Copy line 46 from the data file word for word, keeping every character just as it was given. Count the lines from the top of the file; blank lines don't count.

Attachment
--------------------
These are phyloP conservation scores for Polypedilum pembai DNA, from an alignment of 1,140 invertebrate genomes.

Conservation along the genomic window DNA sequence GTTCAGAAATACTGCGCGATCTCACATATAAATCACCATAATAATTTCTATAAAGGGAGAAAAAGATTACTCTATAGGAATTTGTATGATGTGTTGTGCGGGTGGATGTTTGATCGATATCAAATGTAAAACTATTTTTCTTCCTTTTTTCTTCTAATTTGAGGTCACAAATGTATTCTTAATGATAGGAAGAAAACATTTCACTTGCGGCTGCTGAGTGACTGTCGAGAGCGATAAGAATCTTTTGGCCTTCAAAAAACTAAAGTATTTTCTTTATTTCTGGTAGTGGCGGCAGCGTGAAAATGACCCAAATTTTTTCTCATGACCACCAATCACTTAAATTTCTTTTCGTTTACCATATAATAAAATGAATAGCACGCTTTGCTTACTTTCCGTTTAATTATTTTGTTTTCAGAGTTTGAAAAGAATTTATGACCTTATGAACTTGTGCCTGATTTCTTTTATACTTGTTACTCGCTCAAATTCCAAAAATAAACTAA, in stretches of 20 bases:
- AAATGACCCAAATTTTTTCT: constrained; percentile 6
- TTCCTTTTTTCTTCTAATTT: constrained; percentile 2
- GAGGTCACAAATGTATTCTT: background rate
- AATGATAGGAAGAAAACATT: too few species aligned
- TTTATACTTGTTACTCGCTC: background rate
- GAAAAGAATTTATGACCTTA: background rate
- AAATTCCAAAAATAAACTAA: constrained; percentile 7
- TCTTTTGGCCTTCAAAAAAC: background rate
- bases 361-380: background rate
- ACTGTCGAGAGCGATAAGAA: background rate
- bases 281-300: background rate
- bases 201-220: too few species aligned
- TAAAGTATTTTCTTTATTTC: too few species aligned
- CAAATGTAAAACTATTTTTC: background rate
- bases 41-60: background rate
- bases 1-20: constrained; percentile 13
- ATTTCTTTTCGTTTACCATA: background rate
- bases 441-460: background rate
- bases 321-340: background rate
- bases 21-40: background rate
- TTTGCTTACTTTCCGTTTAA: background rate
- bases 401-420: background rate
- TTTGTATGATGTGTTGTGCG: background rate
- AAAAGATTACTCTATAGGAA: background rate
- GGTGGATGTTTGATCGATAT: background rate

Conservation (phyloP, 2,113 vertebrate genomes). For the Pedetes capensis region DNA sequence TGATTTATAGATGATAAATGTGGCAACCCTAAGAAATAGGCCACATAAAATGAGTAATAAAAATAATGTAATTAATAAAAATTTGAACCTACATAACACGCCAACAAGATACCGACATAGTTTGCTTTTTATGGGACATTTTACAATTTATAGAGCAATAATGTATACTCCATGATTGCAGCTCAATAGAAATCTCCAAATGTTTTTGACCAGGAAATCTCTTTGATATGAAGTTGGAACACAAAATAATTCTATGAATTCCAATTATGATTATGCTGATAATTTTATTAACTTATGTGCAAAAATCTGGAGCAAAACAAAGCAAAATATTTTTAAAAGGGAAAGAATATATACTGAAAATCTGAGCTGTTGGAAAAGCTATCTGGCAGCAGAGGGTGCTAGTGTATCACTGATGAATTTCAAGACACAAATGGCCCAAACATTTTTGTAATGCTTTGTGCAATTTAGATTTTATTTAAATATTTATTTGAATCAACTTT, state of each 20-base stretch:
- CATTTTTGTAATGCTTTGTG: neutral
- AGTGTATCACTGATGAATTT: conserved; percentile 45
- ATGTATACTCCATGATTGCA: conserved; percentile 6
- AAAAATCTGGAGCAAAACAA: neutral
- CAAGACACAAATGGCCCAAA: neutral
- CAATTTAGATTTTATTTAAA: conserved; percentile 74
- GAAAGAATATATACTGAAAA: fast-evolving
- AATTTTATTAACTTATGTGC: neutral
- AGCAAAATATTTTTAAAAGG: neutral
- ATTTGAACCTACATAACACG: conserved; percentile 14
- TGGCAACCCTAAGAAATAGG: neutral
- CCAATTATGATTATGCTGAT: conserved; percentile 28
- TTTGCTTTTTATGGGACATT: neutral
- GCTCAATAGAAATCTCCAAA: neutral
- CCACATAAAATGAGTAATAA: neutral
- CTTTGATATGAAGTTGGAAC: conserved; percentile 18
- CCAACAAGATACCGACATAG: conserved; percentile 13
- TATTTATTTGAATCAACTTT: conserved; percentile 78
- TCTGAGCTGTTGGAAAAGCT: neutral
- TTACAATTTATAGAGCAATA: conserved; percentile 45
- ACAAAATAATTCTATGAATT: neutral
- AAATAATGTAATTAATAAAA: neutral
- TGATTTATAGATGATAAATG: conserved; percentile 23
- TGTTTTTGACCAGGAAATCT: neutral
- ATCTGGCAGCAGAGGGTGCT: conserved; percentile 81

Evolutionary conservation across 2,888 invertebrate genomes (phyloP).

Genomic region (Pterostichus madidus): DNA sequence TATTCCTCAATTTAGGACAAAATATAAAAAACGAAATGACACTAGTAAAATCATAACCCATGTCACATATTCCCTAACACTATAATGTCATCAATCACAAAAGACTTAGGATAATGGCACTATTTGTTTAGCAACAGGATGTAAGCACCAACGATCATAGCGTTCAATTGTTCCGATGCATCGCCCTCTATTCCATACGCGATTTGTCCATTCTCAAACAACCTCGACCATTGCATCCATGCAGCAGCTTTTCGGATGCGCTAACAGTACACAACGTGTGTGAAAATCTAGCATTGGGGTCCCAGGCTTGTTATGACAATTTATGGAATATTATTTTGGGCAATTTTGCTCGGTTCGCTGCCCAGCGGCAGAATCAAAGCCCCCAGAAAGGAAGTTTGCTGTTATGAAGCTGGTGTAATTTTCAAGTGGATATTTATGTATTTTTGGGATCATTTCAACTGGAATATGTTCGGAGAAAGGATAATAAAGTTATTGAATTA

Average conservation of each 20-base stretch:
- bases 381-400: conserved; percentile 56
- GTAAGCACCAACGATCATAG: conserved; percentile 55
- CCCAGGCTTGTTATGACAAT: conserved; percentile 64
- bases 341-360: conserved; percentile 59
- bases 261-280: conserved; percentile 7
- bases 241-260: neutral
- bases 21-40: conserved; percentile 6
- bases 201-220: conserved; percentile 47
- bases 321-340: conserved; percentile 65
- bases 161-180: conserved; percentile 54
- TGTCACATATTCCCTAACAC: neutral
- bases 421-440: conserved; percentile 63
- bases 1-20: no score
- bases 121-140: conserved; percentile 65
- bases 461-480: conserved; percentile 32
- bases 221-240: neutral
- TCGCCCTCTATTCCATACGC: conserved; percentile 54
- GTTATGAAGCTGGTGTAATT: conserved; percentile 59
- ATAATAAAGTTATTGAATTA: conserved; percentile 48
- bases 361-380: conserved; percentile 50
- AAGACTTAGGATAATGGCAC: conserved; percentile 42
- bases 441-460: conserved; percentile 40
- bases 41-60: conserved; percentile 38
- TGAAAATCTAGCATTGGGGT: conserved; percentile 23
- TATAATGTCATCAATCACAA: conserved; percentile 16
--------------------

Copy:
- TATTTATTTGAATCAACTTT: conserved; percentile 78